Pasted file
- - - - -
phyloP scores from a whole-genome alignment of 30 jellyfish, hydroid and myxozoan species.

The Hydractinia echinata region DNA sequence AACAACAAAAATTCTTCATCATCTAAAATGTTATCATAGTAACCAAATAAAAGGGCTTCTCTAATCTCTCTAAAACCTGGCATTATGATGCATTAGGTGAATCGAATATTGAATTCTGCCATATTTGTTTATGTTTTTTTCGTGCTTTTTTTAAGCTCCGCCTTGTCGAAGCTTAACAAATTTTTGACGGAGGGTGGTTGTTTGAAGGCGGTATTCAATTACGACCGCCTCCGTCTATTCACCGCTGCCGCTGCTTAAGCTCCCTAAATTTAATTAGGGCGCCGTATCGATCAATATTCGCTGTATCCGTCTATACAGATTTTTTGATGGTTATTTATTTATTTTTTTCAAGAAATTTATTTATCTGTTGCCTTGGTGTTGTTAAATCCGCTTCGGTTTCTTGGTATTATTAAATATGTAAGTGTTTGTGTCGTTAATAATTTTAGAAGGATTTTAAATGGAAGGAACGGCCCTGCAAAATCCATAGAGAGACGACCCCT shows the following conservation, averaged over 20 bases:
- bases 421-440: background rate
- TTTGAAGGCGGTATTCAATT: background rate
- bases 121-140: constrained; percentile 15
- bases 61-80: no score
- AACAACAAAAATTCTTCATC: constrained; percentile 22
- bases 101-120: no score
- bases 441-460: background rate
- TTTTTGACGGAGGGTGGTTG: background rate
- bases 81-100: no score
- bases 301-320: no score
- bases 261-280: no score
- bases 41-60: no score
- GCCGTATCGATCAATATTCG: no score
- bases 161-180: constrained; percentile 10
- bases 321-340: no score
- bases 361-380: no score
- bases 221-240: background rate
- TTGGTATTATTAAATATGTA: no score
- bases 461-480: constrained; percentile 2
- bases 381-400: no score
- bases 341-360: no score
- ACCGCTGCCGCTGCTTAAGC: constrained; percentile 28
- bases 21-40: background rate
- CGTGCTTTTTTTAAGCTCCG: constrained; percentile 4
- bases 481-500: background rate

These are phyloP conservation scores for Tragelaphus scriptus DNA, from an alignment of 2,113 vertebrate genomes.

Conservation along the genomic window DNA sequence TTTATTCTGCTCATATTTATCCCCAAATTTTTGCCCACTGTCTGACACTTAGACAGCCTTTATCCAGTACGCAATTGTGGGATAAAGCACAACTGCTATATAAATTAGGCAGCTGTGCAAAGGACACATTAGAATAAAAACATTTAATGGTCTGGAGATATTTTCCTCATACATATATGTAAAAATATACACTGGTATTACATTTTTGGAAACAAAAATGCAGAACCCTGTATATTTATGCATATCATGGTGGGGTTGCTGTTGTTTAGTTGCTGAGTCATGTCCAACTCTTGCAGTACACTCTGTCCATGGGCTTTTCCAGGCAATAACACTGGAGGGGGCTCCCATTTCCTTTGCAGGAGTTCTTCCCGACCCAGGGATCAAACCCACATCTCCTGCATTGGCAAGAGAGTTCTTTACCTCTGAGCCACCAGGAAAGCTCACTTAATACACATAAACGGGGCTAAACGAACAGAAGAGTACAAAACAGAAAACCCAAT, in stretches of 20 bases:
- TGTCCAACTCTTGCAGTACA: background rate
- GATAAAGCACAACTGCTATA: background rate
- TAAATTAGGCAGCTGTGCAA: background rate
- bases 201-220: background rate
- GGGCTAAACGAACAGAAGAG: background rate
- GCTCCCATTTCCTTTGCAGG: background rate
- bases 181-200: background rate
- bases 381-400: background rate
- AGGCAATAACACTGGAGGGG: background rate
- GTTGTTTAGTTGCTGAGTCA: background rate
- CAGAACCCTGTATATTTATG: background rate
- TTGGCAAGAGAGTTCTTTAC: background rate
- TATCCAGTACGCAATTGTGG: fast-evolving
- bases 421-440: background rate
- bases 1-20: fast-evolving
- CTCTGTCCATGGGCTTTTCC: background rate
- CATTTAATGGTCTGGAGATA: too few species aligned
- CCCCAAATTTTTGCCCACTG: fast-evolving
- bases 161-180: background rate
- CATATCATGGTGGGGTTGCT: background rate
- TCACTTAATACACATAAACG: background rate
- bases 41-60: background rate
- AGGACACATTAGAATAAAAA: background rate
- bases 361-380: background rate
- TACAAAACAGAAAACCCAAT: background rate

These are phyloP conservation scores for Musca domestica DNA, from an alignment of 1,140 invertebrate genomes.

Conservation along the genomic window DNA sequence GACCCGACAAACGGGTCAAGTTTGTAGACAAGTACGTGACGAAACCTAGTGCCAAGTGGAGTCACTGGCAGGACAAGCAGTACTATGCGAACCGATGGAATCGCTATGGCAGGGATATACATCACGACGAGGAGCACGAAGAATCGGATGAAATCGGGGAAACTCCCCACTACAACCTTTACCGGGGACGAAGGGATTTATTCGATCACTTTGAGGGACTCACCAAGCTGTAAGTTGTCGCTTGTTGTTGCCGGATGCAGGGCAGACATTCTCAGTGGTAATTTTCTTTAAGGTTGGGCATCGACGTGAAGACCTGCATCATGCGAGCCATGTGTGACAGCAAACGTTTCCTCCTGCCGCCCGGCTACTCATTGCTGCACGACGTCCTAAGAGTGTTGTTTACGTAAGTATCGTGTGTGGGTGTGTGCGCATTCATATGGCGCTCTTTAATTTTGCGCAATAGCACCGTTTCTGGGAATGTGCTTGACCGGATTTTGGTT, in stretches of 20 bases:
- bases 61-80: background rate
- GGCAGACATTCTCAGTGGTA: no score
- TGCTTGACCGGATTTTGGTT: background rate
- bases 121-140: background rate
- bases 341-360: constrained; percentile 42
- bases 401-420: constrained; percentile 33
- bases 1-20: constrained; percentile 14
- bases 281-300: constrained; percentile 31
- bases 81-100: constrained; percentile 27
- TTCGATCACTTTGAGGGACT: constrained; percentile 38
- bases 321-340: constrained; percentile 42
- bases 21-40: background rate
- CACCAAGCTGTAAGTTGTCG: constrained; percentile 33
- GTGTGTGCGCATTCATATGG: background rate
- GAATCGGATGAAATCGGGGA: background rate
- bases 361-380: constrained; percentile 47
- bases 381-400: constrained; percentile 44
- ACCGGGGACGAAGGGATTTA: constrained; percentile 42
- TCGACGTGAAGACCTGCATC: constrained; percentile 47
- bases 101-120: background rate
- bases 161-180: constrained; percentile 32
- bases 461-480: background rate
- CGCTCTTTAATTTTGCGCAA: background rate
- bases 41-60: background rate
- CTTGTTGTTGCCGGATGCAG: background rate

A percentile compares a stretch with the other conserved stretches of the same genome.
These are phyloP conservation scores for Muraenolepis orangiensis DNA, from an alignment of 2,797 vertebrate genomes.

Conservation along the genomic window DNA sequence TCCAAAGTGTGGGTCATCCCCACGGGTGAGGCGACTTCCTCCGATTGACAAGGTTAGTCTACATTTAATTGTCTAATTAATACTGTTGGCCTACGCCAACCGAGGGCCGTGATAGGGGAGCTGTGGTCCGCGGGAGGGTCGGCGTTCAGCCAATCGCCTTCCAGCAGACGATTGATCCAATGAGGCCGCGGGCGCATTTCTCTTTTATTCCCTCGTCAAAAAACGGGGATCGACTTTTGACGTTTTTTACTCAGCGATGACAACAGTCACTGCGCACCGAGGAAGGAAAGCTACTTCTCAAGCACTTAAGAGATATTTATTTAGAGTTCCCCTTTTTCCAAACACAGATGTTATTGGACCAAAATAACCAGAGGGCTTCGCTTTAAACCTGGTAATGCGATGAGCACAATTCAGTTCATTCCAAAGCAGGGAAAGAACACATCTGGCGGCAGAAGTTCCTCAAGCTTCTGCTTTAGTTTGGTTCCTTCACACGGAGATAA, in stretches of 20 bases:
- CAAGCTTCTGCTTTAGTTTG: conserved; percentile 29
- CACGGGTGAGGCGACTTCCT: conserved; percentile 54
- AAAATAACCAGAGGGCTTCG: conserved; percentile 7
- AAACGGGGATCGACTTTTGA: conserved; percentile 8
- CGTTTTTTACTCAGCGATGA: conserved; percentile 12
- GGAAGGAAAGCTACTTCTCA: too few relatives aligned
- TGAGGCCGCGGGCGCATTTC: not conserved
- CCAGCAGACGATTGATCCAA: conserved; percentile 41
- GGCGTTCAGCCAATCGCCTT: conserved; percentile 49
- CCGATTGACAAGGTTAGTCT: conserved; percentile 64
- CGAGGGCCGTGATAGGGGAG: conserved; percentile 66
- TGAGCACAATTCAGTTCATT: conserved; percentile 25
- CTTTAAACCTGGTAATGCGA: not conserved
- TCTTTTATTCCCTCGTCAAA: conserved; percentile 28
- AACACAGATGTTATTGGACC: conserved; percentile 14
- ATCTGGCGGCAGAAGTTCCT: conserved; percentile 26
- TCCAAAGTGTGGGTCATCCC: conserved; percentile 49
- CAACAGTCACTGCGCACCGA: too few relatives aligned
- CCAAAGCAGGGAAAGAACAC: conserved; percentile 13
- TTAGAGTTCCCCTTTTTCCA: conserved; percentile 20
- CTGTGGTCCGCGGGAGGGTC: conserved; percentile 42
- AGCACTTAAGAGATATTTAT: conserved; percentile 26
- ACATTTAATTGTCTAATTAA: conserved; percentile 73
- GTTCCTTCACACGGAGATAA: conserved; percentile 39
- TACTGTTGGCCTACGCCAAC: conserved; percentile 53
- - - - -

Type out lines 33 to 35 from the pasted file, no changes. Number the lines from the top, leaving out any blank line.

- bases 201-220: background rate
- GGGCTAAACGAACAGAAGAG: background rate
- GCTCCCATTTCCTTTGCAGG: background rate